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Jack E. Leonard,
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A GUIDE FOR THE MARRIED MAN is a period piece, a relic of a time gone by. It is set in a brief American era of the 1960s when sophistication was marked by the three-martini lunch, where male wit and style were drawn from the pages of Playboy; and where the war between men and women was a naughty little game played as part of The Good Life in suburbia, not a cultural one fought in the board rooms and the court rooms.
Every bit as artificial in its glib amorality as a Norman Rockwell painting is in its ambiance of homey traditionalism, A GUIDE FOR THE MARRIED MAN is about adultery, not as a thou-shall-not commandment, but as a sporting event. And though it views adultery as a dangerous game, not without its risks; A GUIDE also views it as a male challenge that must be met, because, in the words of one character, "she's there!"
Structurally, the film is an old-fashioned throwback to the days when a studio would concoct a movie designed to showcase its stars in bite-size appearances; either in musical faux-biographies like ZIEGFELD FOLLIES and NIGHT AND DAY or in episodic comedies like IF I HAD A MILLION and WE'RE NOT MARRIED. Considering the film is smoothly directed with assured style by studio-bred legend Gene Kelly, such a variety show format is not that surprising. In this case, instead of putting on a show, the framing story involves Walter Matthau as a mostly happily married man with a seven year itch. He is married to a perfect wife in the very attractive form of the perfectly vivacious Inger Stevens. Yet he wants cake that he can both have and eat, because, to paraphrase, "you'd get tired of steak, if you didn't have fish once in awhile."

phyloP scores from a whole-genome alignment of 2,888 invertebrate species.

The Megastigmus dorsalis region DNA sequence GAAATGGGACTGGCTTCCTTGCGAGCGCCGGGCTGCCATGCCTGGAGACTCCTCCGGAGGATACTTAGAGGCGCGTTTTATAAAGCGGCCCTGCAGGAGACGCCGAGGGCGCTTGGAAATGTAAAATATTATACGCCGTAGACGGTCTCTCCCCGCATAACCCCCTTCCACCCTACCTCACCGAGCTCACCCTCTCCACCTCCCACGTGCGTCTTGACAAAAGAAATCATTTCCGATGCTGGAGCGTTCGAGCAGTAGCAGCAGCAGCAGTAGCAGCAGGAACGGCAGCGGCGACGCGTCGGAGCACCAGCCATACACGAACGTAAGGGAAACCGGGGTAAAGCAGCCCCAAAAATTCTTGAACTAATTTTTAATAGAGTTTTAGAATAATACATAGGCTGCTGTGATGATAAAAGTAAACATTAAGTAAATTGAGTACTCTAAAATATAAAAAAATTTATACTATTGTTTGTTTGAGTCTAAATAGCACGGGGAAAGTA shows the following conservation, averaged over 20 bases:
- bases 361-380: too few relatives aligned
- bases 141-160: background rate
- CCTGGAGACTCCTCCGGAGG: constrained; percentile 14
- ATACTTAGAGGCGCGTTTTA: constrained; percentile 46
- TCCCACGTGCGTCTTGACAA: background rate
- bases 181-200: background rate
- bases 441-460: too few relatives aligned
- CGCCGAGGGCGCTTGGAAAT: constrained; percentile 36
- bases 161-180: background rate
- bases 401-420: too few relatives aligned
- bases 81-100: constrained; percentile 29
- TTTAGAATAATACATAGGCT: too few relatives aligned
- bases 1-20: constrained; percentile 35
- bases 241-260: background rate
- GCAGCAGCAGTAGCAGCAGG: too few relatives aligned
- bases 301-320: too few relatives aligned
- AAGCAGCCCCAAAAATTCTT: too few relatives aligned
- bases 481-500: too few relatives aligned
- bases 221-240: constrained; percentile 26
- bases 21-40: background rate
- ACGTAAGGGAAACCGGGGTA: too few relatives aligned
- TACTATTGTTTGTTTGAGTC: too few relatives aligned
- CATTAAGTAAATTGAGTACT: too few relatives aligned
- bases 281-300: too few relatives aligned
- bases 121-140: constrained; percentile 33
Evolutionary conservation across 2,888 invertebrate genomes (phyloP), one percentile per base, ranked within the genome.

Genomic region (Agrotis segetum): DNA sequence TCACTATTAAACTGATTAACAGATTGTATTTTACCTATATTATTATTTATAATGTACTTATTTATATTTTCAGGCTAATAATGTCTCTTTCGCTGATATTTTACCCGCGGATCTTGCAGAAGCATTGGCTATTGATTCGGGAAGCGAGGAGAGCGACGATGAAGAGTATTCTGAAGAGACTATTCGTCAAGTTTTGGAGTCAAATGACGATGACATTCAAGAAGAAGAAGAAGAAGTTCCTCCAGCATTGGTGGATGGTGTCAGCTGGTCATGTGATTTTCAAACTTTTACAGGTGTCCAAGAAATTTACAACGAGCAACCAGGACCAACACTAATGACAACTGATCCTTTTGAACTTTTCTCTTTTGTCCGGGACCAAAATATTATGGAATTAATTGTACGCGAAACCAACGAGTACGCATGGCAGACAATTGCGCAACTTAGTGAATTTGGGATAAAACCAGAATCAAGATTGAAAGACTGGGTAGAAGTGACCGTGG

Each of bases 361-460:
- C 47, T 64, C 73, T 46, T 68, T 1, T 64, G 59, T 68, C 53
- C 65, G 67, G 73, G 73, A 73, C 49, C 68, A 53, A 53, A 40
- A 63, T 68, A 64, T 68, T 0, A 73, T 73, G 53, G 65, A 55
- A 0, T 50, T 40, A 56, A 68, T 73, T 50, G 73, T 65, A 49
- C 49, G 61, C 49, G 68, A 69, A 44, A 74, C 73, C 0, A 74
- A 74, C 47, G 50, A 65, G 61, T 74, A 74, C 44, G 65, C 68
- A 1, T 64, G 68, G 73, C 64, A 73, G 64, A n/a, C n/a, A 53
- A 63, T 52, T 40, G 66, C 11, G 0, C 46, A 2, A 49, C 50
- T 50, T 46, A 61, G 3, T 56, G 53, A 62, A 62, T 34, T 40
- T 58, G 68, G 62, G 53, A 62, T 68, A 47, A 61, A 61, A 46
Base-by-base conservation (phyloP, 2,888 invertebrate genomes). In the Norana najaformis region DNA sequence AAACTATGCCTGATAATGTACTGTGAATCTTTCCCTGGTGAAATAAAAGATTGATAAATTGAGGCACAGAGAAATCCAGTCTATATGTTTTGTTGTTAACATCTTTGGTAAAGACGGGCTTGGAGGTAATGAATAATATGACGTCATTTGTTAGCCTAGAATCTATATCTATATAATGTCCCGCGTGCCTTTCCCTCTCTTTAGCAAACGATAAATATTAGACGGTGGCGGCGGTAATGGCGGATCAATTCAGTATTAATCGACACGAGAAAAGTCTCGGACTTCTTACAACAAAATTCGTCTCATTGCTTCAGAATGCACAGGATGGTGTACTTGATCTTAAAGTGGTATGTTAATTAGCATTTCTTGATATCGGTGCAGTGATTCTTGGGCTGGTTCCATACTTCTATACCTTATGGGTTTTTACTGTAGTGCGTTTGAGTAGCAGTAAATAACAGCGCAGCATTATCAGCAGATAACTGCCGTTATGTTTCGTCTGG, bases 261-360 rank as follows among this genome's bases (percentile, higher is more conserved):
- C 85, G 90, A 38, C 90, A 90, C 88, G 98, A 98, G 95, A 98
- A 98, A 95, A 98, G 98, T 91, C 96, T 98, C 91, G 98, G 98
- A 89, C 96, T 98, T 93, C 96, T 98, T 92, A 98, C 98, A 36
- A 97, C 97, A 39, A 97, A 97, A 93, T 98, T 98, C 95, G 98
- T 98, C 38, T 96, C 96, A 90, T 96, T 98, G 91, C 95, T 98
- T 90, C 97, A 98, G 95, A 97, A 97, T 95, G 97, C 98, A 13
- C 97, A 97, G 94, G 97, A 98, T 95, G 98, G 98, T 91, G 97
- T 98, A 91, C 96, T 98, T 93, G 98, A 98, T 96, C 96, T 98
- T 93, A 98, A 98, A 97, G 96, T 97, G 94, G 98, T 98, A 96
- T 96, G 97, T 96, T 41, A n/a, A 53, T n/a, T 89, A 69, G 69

To teach the old dog his new tricks, enter Robert Morse as the impish, married swinger-next-door to provide sagely advise on how to best weave webs of deceit. In teaching Matthau the dos and don'ts of cheating, Morse offers up numerous "I once knew this guy who ..."-style urban legends, all illustrated via comic vignettes by a cast of wonderful "technical advisors," including Wally Cox, Art Carney, Lucille Ball, Sid Caesar, Phil Silvers, Ben Blue, Polly Bergen and Louis Nye, among others. While all the skits are very funny, a few are tiny comic masterpieces: Jack Benny in "How to break it off;" Joey Bishop in "Deny, deny, deny;" Carl Reiner in "You can never be TOO careful!" and Terry-Thomas and Jayne Mansfield illustrating why adultery should never be a home-based hobby. The film skillfully walks the line between merely being a "Love, American Style" series of comic skits and telling a gently amusing story about a man cautiously testing the limitations of his middle class marriage and his middle American values.
Yes, its approach to infidelity is dishonest and sexist and politically incorrect, but it all seems like good, clean fun compared to contemporary "sex comedies" that are defined by how far a film can push the bounds of being gross-out tasteless and raunchy. That is the quirky thing about A GUIDE FOR THE MARRIED MAN, it is strangely wholesome. There is a benign quality to its obsession with sex: no nudity, no profanity, really no sex -- even most of the bedrooms that are shown have twin beds. As lascivious as his quest for a dangerous liaison seems, there is something boyishly romantic about Matthau's lust. Mildly daring for its time, the film's approach to sex more reflects the innocent naughtiness of the Marilyn Monroe '50s than the strident feminist/politically correctness of the '70s. And like most such comedies, from THE SEVEN YEAR ITCH to BOB & CAROL & TED & ALICE to SAME TIME, NEXT YEAR to "10", A GUIDE FOR THE MARRIED MAN is all flirtation and not copulation; it ultimately recognizes the fantasy of swinging, only to use it to reaffirm the sanctity of home, marriage and family.
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